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Faye's La Philosophie Désormais

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La Philosophie Désormais (Philosophy Henceforth).

Faye, Jean Pierre. Paris: Armand Colin, 2004. 232pp., €19,50. ISBN: 2200265506.

Jean Pierre Faye is a contemporary French philosopher who has always stood on the side of the European left, but has always been equally distant from Derrida's deconstruction, and from Foucault's concern for the body of the self. His latest book is a 232 page long essay divided into several pieces (parts, sections, chapters, paragraphs).

At first sight there is a clear and precise structure. From a glance at the table the reader expects some sort of a path, or philosophical itinerary, starting somewhere with Heracliteus' chaotic narrations and leading to the present requirement of a post "post-moderne" wisdom. After a quick look at the various parts, sections, chapters and paragraphs it appears that many of them overlap each other and that some arguments are used many times for different purposes. Far from a logical construction, it looks like a philosophical "fugue" in which many important issues are addressed and developed within changing contexts: a meandering approach to philosophical uncertainty and to ethical demands, with a solid, deep, urgent concern for present philosophical attitudes. Though, underlying this changing course of a philosophical river, there is a constant interrogation: if philosophy is a love for wisdom, why should wisdom be loved?

Jean Pierre Faye doesn't offer his answer easily. A constant stylistic device he uses is to swing between contemporary European/ modern Asiatic/ medieval Islamic/ ancient Greek equivalents of one single concept: "being." He shifts from one theme to an other, across chapters. Among the most interesting ones are: the status of women as conceptual beings, (not a glorious moment for all these philosophies!); an opposition to the recycling of Heidegger's ideas into so called deconstructive approaches (Derrida will not enjoy this); a discrete praise to Deleuze's work (this is conceptually correct in leftist France); a beautiful study of Chinese ideograms meaning "metaphysics" (a complete discovery for most of the readers); an argumented discussion of the possible interfingering concepts in the writings of Averroes and Wittgenstein (astonishing meeting!)...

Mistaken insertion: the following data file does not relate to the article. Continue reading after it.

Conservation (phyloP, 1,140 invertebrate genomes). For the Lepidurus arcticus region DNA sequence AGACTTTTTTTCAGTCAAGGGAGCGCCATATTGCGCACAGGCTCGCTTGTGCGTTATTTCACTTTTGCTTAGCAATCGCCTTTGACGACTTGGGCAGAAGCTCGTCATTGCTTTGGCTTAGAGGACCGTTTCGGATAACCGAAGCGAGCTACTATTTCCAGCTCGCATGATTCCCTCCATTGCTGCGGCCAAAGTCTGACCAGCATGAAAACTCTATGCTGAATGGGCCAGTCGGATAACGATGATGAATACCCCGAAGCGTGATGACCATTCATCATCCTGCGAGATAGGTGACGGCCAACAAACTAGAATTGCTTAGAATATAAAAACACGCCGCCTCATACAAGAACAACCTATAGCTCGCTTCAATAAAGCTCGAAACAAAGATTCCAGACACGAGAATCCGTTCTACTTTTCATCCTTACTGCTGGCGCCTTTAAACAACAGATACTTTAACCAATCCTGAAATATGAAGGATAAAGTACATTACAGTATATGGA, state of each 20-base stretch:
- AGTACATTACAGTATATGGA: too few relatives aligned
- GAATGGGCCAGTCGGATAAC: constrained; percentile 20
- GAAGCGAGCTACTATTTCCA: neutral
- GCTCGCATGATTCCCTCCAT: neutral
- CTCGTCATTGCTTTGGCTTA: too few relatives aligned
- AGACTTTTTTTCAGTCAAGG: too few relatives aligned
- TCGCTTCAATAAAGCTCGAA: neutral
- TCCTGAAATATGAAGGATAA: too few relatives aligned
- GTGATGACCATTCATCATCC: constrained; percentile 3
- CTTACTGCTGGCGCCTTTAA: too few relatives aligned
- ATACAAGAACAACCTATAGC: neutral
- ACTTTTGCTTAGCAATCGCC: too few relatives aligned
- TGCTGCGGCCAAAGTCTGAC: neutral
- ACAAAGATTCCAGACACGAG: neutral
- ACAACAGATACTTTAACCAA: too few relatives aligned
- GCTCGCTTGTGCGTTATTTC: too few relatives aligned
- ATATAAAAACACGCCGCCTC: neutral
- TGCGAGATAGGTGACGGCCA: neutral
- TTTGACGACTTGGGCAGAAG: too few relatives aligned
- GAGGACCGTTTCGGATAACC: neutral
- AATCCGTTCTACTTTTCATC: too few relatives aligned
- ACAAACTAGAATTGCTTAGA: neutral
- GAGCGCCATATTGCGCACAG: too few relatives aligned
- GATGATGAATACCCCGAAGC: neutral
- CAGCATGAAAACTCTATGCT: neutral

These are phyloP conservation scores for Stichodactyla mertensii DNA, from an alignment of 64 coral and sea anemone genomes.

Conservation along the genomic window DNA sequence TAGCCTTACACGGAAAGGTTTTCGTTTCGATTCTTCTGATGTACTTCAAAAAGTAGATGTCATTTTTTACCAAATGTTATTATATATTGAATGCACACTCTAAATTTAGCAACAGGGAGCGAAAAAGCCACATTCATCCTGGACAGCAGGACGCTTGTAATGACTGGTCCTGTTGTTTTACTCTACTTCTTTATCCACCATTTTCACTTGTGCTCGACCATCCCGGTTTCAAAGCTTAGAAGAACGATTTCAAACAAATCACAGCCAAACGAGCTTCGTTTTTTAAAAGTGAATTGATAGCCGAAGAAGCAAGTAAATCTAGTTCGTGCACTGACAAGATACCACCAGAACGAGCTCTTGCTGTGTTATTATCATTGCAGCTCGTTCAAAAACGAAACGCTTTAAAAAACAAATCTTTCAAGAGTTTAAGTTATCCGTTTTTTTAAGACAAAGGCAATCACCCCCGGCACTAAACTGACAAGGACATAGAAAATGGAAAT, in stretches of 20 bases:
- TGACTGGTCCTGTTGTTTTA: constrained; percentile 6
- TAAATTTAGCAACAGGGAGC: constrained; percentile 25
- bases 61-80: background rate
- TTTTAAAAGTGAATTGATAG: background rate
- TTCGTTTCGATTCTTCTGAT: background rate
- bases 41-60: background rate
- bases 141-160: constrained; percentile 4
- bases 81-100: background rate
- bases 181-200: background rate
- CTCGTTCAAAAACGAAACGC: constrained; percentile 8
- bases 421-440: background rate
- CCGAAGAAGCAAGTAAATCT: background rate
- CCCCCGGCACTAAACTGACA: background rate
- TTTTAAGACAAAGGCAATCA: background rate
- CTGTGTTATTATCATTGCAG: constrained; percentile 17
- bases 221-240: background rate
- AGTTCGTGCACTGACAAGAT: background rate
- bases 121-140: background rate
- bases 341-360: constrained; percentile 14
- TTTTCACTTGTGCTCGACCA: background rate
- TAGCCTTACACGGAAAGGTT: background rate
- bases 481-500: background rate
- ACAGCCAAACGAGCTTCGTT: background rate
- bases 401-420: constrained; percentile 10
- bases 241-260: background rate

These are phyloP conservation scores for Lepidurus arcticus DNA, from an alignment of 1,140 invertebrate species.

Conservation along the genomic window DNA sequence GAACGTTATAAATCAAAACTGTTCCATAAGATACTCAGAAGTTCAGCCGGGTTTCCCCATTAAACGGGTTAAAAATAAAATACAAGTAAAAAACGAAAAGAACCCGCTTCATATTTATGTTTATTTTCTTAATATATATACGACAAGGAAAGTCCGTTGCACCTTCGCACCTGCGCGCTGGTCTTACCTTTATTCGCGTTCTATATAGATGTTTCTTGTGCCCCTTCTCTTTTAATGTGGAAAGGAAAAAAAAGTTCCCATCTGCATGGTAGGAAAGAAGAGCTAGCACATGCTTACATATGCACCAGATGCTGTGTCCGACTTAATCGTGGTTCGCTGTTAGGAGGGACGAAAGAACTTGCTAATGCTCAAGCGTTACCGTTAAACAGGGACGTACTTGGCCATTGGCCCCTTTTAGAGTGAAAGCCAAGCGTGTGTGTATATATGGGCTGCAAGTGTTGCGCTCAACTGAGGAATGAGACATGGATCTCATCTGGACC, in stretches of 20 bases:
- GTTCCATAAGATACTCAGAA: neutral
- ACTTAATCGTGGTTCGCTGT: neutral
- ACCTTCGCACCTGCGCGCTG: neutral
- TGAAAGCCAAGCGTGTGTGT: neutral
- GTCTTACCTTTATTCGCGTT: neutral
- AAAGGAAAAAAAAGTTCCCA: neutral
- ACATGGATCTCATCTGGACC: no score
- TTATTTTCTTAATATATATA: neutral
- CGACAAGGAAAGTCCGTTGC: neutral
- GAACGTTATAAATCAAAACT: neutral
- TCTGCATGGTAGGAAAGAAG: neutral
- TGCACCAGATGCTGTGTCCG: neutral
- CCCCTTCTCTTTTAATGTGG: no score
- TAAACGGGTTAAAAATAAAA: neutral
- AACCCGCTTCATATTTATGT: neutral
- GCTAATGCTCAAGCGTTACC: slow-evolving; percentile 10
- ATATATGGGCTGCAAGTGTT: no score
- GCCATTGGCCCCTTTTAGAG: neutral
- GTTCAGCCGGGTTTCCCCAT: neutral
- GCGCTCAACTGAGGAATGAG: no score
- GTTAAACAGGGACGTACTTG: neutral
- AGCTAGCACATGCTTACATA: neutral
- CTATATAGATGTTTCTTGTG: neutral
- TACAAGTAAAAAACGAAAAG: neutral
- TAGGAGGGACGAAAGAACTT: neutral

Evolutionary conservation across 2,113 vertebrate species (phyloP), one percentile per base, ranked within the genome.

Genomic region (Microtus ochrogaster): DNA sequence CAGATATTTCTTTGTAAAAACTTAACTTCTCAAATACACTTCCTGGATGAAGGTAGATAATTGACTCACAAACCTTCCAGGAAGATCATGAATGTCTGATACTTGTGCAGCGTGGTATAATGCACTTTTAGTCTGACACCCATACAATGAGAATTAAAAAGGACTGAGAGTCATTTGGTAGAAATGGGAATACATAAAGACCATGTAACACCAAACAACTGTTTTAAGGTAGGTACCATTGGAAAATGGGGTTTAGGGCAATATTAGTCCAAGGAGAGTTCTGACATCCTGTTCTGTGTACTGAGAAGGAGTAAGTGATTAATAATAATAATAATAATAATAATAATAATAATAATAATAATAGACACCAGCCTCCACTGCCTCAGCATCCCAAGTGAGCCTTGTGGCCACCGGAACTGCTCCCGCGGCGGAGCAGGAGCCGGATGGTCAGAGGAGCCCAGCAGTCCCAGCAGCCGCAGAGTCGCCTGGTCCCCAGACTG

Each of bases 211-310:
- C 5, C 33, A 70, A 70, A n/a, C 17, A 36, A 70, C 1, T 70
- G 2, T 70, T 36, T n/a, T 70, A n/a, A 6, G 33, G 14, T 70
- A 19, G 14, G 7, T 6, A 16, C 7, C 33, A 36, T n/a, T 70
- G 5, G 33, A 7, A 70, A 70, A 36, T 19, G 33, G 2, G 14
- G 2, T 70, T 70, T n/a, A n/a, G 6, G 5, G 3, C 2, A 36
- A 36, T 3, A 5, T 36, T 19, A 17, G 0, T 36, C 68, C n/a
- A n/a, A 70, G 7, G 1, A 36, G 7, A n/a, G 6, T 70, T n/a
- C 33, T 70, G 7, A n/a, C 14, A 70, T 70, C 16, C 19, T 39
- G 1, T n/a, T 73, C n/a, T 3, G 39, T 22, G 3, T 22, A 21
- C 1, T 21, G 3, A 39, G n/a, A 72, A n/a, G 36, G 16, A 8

In the end, the last pages provide an answer, given as a statement, the proofs of which are to be collected, one after another, in the previous pages. To love wisdom is to love (erotically) the ability to create newness and change. The erotica part of it is in the relation between non identical sexes.. (and therefore women, as well as men, are equally a basis for conceptual innovation). Change is not being (as movement is opposed to immobility) and, for that reason, metaphysics is not an ontological problem but a methodological ambition; newness is something we ignore until we meet it, so there is no way (not even an Heideggerian "weg" ) to it. And all of it is deeply rooted into language, making it compulsory to remember how Wittgenstein (and others before him) have ironically shown the limits of reason when it is embodied in words.

Some arguments are questionable but the bulk of the demonstration is closed to criticism... at least for those who pay attention to issues falsely simplified by such words as "Islam," "women" and "concept." The book has no interest for somebody who wants a method to sort right from wrong. It is a useful bunch of ideas for anyone who would like to move without yet knowing where philosophical wisdom is.

Hervé Regnauld
University of Rennes